The first prediction comes from Caitlin Owens at Axios: Democrats' Attempt To Lower Private Drug Prices Is Likely To Fail. The second prediction is my own and it flows naturally from Owens': If the Democrats fail to lower the cost of drugs, the midterms bloodbath will be horrific.
"The Democrats' most significant attempt to rein in health care costs in the private market-- specifically prescription drug costs-- is increasingly likely to fail," wrote Owens, of the plan that allows Medicare to negotiate fair drug prices with the big pharmaceutical companies and make those prices available on the private market.
The Republican Party opposes the plan and the Republican wing of the Democratic party-- Blue Dogs, New Dems, corrupt conservatives-- do as well. Owens wrote-- using a slightly different description of them-- that the pack of scumbag bribe taking Dems "in both the House and Senate have made clear that they have issues with the scope of the Medicare negotiation plan, which would save the federal government hundreds of billions of dollars over a decade. Republicans generally strongly oppose Medicare negotiations." Owens may be young and a more accurate way to end that statement would be to leave out the word "negotiations."
Owens describes it as a "controversy" and wrote that it is "over Medicare-specific provisions of the policy, like linking the prices of drugs in the U.S. to what other countries pay for those drugs. But how those negotiated prices would apply to the private market-- and thus its impact on commercially insured Americans-- is also a huge point of contention." One of the most corrupt members of Congress-- who recently escaped a justifiable prison sentence for a bribery scheme by the skin of his teeth and was then reelected-- is New Jersey walking joke Bob Menendez (owned by Big PhRMA) who told Axios that "Allowing private plans to have access to Medicare-negotiated prices is 'no longer now price negotiation-- that’s price control. I'm not for price controls. As a country, we've never been for that,' Menendez added. 'Negotiation is different than price controls. Price control is when I say to a company, for anything, You’re going to sell your product for X. That’s not negotiation.'" It is unclear who wrote that for Menendez, McConnell's comms team or any of the dozens of PhRMA lobbyists who Menendez is close with but since "every Democrat in the Senate has huge sway over shaping the entire reconciliation bill [and] Menendez has already emerged as one of the members most skeptical of Medicare negotiations..." you see the problem. And Menendez, probably aware he can never be elected to anything again anyway and will need Big PhRMA's post-Senate support to maintain his lavish lifestyle, will never give in.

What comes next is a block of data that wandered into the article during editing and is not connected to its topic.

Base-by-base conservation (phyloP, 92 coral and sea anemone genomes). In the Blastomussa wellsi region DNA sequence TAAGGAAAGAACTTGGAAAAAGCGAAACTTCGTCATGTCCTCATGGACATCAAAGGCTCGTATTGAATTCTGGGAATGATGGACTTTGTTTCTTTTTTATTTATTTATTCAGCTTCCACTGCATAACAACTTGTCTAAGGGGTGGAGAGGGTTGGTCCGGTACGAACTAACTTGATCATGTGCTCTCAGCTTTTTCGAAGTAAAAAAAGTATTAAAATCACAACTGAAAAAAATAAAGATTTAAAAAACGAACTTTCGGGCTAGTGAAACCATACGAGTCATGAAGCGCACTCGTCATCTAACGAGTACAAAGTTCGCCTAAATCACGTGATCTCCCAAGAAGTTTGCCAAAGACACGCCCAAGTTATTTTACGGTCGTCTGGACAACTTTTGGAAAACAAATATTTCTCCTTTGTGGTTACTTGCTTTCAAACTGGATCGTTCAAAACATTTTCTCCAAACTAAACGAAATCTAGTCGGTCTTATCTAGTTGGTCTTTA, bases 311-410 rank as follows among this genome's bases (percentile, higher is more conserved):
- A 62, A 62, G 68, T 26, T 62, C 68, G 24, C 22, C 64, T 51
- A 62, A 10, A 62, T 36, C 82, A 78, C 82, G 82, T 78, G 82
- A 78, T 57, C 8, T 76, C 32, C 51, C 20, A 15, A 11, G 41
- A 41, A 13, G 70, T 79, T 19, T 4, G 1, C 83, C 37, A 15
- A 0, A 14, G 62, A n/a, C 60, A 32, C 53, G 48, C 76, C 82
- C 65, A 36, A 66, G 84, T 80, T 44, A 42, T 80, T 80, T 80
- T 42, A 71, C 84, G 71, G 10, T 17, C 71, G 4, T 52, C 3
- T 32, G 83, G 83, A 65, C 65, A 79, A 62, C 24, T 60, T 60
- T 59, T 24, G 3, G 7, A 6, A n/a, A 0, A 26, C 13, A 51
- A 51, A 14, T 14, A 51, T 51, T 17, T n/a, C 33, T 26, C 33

"Several other administrations have tried-- and failed-- to regulate health care prices in the private market, including hospital and provider prices.
The industry hates the concept, and if the most recent attempt fails, it's not just the drug industry that will celebrate.
The measure in the House bill "sets a precedent that could lead to other public policy that might undermine private-sector negotiation," Chip Kahn, president and CEO of the Federation of American Hospitals, recently told Axios."
Owens, generously, provides the most current Big PhRMA argument for us: